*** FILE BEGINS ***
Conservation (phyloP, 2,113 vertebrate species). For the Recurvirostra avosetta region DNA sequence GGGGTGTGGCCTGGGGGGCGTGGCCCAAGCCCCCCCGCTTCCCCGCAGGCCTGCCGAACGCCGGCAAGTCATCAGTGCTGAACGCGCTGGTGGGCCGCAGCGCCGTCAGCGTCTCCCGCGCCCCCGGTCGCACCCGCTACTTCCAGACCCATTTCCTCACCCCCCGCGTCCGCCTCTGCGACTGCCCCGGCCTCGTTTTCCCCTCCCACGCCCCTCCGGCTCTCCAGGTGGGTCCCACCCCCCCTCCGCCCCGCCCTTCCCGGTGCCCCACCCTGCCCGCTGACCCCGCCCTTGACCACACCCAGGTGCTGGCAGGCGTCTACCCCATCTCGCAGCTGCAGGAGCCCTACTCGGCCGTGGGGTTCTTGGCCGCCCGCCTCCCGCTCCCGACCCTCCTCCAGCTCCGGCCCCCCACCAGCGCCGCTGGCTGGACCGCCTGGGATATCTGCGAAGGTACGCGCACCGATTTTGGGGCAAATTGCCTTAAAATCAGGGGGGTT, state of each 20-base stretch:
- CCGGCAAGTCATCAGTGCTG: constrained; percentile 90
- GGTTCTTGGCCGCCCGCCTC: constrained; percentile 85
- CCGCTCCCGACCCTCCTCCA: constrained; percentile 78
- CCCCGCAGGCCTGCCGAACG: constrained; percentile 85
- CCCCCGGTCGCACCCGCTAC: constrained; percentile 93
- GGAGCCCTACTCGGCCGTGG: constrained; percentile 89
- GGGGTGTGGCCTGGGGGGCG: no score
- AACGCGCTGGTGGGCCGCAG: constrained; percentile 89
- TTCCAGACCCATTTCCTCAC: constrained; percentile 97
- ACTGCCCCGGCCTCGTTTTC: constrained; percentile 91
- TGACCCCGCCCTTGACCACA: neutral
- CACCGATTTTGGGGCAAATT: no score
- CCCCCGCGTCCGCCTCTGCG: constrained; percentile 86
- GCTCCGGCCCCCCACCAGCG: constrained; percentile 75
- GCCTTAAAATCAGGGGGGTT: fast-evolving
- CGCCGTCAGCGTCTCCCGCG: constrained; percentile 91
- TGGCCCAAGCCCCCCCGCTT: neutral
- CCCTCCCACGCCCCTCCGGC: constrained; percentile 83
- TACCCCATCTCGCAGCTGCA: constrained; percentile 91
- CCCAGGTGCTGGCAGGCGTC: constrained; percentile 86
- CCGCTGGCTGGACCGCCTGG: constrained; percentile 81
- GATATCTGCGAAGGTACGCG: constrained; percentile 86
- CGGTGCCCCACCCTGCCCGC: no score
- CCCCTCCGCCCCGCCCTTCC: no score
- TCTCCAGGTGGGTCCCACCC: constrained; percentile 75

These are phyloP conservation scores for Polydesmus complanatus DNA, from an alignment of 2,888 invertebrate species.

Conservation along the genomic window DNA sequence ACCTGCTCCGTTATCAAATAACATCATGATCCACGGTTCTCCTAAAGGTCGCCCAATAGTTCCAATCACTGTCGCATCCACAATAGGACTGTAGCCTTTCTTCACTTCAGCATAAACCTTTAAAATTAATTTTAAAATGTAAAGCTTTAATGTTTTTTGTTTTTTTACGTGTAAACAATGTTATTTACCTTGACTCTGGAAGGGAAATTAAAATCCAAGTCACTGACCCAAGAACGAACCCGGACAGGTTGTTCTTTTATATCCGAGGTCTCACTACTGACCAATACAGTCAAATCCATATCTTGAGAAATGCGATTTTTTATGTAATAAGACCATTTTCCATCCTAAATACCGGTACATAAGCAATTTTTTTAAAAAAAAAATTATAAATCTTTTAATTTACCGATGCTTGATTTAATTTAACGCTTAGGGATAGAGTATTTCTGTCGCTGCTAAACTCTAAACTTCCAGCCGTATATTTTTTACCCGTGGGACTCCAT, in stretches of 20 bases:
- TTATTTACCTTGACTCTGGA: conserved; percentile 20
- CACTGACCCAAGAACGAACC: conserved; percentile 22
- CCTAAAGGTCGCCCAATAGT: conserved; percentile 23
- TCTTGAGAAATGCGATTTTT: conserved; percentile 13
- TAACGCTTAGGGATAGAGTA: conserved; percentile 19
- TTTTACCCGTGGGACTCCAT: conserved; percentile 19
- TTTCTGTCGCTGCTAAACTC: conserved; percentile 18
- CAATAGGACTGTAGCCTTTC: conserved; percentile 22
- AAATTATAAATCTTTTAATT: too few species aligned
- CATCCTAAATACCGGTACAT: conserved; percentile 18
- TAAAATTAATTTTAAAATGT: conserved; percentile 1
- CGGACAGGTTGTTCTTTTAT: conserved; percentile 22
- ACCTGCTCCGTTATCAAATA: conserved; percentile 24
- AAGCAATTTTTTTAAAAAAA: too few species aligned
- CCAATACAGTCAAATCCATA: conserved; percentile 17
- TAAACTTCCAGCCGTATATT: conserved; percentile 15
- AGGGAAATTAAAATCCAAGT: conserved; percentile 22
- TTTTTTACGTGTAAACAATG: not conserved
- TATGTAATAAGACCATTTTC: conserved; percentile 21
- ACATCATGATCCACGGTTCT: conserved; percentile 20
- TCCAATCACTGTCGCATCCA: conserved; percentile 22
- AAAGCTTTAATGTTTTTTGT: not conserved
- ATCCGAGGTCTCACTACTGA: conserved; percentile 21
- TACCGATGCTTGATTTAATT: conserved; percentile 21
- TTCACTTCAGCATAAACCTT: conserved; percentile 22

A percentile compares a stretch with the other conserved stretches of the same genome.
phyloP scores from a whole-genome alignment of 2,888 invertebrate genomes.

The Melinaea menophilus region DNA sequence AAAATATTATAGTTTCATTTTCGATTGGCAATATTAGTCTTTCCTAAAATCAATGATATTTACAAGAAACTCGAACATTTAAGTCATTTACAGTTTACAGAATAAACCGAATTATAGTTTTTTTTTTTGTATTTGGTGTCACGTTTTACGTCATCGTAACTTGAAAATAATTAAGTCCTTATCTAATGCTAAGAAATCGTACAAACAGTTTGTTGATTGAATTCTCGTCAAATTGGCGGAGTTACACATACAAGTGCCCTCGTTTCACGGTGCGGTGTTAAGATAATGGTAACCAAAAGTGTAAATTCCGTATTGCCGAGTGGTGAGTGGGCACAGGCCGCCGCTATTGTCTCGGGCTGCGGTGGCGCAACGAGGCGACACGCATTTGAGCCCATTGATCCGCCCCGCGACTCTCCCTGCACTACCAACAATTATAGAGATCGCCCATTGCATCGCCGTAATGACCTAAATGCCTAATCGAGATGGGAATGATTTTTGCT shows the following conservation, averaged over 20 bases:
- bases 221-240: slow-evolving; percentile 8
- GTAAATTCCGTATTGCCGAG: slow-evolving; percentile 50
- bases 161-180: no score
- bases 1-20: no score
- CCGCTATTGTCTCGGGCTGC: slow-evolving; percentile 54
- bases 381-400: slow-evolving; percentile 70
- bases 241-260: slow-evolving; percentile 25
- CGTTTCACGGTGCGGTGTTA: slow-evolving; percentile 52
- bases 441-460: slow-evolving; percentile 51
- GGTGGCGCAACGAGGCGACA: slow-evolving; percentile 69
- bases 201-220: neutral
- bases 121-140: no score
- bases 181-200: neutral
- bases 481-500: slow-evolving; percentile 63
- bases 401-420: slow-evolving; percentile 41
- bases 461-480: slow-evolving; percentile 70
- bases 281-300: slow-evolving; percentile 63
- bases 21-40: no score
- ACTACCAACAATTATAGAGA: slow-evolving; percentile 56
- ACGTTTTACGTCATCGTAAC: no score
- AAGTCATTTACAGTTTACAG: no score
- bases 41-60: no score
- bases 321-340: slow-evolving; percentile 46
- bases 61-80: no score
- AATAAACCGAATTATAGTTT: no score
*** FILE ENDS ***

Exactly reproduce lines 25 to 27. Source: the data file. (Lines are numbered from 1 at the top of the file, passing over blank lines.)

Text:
- CCCCTCCGCCCCGCCCTTCC: no score
- TCTCCAGGTGGGTCCCACCC: constrained; percentile 75

These are phyloP conservation scores for Polydesmus complanatus DNA, from an alignment of 2,888 invertebrate species.